The unveiling ceremony took place on 22 June 1922. Dignitaries present included the Duke of Northumberland, Sir William Joynson-Hicks MP, and members of the County Council, Board of Guardians and District Council.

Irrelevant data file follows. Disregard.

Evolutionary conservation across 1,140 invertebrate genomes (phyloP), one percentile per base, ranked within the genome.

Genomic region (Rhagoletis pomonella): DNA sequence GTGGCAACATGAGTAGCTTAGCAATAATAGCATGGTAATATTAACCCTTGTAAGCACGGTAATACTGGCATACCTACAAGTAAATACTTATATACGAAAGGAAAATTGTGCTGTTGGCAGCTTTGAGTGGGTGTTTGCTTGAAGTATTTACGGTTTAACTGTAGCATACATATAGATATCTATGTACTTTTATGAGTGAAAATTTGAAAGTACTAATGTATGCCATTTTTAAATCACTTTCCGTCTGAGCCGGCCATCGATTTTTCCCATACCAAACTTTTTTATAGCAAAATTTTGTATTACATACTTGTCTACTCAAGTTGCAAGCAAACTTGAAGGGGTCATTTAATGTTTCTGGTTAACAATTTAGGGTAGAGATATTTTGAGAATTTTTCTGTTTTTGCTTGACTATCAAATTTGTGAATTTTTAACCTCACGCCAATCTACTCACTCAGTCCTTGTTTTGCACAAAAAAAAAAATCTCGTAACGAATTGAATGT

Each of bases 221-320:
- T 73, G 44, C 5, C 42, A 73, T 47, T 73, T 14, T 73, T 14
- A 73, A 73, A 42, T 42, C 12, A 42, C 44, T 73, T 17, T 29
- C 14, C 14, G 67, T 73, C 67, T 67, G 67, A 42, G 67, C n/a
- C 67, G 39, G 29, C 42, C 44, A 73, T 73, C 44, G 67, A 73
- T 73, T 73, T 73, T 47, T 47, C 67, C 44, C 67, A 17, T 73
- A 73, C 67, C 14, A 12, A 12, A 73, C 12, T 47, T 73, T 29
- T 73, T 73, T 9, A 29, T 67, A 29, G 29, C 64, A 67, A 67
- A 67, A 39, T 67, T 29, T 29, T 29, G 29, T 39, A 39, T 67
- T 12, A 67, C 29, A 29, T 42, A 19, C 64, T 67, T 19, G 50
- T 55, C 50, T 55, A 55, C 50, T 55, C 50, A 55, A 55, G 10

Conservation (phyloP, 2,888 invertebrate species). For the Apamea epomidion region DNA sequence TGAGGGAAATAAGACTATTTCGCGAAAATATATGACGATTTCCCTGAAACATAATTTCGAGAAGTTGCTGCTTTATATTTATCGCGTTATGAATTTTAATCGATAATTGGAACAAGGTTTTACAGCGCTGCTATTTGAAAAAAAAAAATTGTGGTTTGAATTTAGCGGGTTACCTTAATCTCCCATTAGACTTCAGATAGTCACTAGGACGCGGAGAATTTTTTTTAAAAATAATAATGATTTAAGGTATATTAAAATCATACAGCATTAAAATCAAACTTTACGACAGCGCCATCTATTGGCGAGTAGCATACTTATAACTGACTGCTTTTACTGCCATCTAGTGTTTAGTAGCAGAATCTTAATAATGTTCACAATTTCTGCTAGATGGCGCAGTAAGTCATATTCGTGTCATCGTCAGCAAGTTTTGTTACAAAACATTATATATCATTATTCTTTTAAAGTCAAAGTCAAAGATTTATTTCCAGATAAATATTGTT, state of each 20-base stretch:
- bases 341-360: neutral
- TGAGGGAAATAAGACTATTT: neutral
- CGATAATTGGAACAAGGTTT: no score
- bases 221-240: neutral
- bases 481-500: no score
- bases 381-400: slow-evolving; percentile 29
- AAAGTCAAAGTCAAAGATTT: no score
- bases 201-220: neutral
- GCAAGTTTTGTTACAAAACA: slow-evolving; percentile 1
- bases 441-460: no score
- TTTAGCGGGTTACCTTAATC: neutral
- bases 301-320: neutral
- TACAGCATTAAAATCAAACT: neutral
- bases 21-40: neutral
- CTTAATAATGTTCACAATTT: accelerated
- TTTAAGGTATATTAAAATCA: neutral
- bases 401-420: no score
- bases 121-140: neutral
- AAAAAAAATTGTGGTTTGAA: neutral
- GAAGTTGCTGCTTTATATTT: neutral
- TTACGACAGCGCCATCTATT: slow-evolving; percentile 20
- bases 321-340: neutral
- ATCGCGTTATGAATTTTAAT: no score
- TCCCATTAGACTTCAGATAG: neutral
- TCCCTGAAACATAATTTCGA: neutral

At the beginning of the war, it had been decided that the bodies of those who died would not be sent home, something which bereaved families found very hard to deal with. The creation of the Tomb of the Unknown Warrior recognised the sacrifice made by the whole country, but the Isleworth men who died were not unknown warriors. They were fathers and sons and brothers, husbands and sweethearts and colleagues and there was a desire to commemorate them. Schools, churches and businesses created their own Rolls of Honour remember the pupils, parishioners and employees who had died, but there remained some who did not fit into any of these categories. The community began to plan a memorial to ensure that no-one was forgotten. Rather, as in the 21st century, The Royal British Legion and Commonwealth War Graves Commission created the Everyone Remembered initiative. There are no surviving records of the Committee and we have been largely dependent upon newspaper reports for information about the planning of Isleworth’s Memorial. We know that the first meeting to discuss the Isleworth memorial was held on Monday 12 January 1920, the Chairman was F Nowell, the Secretary was John Weathers and the Treasurer was P Murphy. And we know that the first meeting was not an easy one. Fewer people attended than the committee had hoped and several potential contributors had already subscribed to other schemes. The firm of A. and F. Pears had subscribed to the Hounslow Hospital scheme and felt that was enough, while individuals had already contributed to school or church memorials. And Isleworth was already behind in the memorial “race”; Heston’s memorial had been formally unveiled in May 1918. John Weathers started the contributions by promising £5 in memory of his son John lost at the Battle of Jutland. Messrs Mann promised the sum of 20 guineas. And so the work began of collecting for the memorial. Bazaars, concerts, dances, whist drives, sales of work, flag days – all the methods that had been used to collect funds during the war to provide comforts for the troops were brought back into play now. Individual donations added to the Committee’s coffers. By February, the Committee had decided on the site. Original suggestions had included a piece of land in front of Spring Grove House, but the final site chosen was the Mount in Isleworth at the junction of South Street and the Twickenham Road. It would involve removing the Fire Station that currently stood there; the removal was already planned but the Committee still had to negotiate with Heston and Isleworth Council over the granting of the site for a war memorial. And the design of the memorial was to be decided. The preferred option was a clock tower. Executed in Portland stone, the estimated cost would be about £1,600. The fund had only received around £400, and subscriptions were slow to come in. At a meeting on 9th June 1920 the Treasurer caustically remarked that at the current rate of progress, some of the committee might not live to see the work completed.